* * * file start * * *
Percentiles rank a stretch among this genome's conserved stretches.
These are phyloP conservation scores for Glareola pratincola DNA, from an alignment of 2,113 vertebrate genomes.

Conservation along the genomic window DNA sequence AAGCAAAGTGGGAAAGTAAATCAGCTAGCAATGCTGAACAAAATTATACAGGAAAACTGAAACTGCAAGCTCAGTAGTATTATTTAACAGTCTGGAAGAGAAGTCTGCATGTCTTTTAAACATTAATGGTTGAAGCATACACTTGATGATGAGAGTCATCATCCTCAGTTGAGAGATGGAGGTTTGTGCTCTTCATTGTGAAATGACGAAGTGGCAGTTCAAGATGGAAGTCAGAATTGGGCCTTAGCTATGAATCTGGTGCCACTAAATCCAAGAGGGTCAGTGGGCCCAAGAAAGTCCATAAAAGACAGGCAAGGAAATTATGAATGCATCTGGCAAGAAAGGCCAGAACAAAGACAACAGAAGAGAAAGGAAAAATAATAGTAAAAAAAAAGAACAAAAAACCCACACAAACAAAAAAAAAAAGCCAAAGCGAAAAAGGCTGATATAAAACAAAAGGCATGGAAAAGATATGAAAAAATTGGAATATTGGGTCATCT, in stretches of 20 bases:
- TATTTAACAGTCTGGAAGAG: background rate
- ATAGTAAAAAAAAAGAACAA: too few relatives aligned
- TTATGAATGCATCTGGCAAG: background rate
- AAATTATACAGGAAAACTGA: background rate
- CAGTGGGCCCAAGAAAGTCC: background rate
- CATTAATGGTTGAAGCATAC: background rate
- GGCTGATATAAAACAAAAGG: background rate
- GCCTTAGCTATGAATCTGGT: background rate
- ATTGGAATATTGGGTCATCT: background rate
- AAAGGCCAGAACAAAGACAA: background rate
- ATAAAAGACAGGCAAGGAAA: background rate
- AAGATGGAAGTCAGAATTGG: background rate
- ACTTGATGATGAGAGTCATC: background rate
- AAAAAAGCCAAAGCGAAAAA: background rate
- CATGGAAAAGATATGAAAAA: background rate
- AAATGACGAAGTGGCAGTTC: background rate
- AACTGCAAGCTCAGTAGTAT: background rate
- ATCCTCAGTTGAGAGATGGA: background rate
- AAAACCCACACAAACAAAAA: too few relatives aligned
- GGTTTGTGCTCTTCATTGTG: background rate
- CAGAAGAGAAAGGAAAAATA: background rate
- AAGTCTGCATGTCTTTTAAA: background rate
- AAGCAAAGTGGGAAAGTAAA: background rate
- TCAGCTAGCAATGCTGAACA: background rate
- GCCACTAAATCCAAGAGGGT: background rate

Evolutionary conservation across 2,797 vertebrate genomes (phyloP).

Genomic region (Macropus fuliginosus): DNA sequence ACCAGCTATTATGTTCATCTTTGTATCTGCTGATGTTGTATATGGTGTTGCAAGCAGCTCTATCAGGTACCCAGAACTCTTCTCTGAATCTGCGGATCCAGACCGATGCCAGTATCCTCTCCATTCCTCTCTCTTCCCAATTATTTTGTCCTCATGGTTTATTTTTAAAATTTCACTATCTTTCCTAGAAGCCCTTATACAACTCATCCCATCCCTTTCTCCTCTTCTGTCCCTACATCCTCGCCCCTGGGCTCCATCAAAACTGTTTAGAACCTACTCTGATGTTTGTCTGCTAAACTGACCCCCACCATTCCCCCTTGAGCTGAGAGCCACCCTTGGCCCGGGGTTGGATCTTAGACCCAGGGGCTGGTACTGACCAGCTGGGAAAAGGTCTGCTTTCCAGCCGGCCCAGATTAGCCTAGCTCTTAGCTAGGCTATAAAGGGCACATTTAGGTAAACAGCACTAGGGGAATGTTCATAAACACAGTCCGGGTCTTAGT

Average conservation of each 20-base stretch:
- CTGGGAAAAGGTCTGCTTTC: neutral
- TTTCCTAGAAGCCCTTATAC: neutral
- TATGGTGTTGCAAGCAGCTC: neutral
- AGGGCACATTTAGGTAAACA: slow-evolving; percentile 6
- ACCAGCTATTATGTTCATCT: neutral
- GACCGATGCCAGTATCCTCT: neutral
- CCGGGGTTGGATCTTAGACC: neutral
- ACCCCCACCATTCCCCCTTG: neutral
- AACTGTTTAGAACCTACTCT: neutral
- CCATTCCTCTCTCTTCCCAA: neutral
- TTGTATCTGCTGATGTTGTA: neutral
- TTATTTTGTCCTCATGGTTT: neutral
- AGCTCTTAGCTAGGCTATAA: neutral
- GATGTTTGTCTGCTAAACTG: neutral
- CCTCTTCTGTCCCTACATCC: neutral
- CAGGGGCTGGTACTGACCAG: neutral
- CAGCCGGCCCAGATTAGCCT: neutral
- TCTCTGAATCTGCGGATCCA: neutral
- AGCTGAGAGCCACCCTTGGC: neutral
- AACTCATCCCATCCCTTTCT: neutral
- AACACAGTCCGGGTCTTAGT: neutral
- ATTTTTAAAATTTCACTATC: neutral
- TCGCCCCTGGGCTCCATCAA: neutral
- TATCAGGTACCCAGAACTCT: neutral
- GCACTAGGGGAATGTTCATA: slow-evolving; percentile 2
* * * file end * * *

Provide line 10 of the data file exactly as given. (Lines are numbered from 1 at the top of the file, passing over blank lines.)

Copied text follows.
- GGCTGATATAAAACAAAAGG: background rate